Truck Weight – actual weight vs. advertised weight

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I’m suddenly fascinated by truck weighing, weights and seeing how things add up. I was “lucky” that I got to take 1,500 pounds of yard waste to the dump today. The fun part is that I got to go across the dump’s scales.

On my way in, loaded – I weighed 10,020 pounds.

On my way out, without the load in the bed – I weighed 8,500 pounds right on the nose.

First, that’s a lot of yard waste. No wonder my back hurts. Baby boy better appreciate the back breaking work we’re doing getting ready for his 1st birthday!

CAT Scale
CAT Scale
Second, now I get to geek out on numbers are bit. This 8,500 pounds consisted of:

What’s now fun about this is playing the “let’s compare this against what’s advertised”:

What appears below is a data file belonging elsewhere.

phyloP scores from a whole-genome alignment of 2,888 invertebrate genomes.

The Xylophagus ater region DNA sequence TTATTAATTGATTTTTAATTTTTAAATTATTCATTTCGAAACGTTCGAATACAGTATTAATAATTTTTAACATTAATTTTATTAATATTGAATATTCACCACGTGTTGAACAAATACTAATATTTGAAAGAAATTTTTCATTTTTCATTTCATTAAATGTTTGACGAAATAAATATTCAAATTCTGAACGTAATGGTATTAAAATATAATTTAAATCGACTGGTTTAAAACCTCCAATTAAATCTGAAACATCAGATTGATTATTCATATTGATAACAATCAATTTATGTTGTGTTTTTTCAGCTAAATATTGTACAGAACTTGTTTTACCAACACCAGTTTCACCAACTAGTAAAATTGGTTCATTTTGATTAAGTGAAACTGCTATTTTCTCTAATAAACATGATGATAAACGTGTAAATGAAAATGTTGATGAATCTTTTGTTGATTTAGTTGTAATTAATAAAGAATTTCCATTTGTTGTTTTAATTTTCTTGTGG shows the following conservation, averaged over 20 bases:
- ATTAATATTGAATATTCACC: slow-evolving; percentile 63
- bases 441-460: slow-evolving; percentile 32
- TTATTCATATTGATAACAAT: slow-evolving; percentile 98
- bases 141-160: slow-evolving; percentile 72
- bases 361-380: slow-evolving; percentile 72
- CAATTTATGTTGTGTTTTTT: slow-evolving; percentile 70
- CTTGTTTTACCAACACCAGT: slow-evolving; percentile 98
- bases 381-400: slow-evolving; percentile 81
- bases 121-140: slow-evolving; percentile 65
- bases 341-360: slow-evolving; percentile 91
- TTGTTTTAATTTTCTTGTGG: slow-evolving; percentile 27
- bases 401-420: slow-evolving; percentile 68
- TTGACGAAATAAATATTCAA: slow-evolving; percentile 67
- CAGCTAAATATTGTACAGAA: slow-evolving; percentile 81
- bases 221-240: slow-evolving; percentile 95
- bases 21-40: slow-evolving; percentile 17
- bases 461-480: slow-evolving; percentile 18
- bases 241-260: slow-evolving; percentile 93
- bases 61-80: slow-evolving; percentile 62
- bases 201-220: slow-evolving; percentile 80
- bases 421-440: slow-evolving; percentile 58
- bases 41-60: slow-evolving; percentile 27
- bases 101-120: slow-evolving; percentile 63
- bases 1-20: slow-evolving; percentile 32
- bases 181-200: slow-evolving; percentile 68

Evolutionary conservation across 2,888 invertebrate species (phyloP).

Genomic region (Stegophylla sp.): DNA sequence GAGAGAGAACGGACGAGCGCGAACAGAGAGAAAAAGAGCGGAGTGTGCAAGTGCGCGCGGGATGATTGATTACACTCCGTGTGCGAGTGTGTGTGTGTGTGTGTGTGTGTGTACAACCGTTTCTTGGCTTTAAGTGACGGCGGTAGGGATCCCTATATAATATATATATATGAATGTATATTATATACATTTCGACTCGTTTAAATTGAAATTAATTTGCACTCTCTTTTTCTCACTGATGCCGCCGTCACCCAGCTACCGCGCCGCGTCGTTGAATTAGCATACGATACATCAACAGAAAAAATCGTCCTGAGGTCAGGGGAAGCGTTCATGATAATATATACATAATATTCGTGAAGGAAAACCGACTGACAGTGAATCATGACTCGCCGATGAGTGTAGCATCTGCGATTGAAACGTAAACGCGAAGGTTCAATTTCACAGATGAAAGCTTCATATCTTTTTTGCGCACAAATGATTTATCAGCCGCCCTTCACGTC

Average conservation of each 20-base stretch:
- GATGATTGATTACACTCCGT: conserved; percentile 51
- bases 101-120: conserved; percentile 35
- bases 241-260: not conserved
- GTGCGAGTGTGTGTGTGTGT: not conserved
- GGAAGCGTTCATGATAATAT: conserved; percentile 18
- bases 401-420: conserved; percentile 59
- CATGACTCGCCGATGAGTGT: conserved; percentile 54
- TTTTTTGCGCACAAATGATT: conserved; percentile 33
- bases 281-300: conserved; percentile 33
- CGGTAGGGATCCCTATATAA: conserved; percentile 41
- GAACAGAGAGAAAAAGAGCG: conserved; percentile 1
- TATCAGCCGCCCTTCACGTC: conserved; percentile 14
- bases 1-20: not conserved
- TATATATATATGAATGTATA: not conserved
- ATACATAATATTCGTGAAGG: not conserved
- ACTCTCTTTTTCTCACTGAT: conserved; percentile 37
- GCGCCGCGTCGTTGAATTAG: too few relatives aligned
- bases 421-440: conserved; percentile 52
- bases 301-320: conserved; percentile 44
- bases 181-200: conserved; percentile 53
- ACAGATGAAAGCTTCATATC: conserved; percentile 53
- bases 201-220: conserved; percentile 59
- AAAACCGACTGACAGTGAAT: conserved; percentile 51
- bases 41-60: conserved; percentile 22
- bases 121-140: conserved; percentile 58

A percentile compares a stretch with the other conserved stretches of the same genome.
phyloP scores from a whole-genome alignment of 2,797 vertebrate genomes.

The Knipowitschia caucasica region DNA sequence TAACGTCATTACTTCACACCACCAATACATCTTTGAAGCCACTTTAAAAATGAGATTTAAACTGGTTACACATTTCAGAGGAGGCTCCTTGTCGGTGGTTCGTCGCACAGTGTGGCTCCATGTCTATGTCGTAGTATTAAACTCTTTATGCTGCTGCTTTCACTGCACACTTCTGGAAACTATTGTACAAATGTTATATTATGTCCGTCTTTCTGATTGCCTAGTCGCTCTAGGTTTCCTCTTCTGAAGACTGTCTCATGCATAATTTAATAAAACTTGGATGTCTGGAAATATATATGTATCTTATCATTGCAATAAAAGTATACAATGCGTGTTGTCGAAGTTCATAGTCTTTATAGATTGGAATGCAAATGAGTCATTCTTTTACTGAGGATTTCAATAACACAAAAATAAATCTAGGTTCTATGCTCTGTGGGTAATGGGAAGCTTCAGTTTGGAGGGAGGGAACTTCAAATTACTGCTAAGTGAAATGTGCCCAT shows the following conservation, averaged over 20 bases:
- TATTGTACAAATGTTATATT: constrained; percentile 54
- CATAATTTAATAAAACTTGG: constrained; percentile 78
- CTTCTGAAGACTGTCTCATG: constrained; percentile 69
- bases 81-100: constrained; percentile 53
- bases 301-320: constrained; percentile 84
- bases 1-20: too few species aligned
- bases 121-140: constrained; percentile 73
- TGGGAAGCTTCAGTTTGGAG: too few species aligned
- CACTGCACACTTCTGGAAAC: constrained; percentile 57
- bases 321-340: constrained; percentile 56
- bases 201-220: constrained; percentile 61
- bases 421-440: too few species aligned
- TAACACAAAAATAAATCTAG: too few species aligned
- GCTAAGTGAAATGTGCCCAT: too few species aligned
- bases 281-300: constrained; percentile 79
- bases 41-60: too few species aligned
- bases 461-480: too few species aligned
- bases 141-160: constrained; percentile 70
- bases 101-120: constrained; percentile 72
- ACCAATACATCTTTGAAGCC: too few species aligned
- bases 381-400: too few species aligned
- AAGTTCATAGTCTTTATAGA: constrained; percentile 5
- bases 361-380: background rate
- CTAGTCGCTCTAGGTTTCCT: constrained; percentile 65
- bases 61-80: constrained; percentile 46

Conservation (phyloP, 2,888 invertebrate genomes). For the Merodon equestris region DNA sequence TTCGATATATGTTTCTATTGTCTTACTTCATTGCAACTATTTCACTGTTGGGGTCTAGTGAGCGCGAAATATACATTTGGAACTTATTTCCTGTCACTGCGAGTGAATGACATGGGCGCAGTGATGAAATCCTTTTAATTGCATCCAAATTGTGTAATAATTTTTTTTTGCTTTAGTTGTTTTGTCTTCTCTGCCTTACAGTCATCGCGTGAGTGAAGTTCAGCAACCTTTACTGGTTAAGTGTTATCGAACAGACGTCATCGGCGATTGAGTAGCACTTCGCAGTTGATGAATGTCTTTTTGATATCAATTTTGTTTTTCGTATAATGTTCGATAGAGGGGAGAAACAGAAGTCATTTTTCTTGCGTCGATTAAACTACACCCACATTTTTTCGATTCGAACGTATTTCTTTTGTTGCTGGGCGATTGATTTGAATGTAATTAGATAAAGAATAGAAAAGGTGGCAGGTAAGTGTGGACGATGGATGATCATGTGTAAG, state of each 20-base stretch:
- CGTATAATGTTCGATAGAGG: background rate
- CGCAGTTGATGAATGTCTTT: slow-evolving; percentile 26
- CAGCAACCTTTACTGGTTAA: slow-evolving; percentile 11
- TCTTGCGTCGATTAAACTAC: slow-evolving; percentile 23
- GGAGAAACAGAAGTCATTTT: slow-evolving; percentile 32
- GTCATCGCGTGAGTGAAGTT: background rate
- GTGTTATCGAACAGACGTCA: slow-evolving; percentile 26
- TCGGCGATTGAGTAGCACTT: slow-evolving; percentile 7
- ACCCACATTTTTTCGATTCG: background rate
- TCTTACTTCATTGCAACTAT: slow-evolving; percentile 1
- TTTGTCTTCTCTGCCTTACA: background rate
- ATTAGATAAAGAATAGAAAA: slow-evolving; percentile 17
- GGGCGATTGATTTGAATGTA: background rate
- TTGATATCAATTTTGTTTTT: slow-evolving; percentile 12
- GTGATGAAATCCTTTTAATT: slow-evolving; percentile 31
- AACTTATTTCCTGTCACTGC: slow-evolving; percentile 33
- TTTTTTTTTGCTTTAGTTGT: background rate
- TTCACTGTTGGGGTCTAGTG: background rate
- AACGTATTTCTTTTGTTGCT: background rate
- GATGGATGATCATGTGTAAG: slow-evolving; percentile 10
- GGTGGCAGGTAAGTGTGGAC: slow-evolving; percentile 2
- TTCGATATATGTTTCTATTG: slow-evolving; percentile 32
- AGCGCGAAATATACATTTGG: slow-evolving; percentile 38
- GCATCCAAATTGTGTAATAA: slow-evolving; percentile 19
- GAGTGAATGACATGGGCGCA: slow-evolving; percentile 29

• Advertised dry weight of the truck, 7,872 pounds (from Ram Body Builder Guide)
  • Taking my weight out of play, that means I have 363 pounds of “add-ons and stuff” that are always there (truck weight – advertised dry weight)
  • Yellow/white sticker advertised payload, 4,297 pounds
    • Interestingly and showing how factory options matter: my yellow/white sticker is less than the Ram Body Builder Guide advertised payload capacity of 4,430 pounds (we opted for just about everything – heavy duty alternator, bed liner are the two that come to mind right out of the gate)
  • Available payload capacity with just me and some stuff, 3,800 pounds (GVWR of 12,300 – truck weight of 8,500)
  • Proving that the yellow/white sticker includes a 150 driver — 3,800 pounds of available payload + 115 pounds of my weight that is over 150 pounds + 363 pounds of “stuff” equals 4,278 which is awfully close to the printed payload of 4,297 pounds

I think what all of this reaffirms is – you never really know what stuff weighs until you get out to a scale and get weighed. Quarry, dump, bulk landscape company, or CAT scales are all possible places to get weighed.

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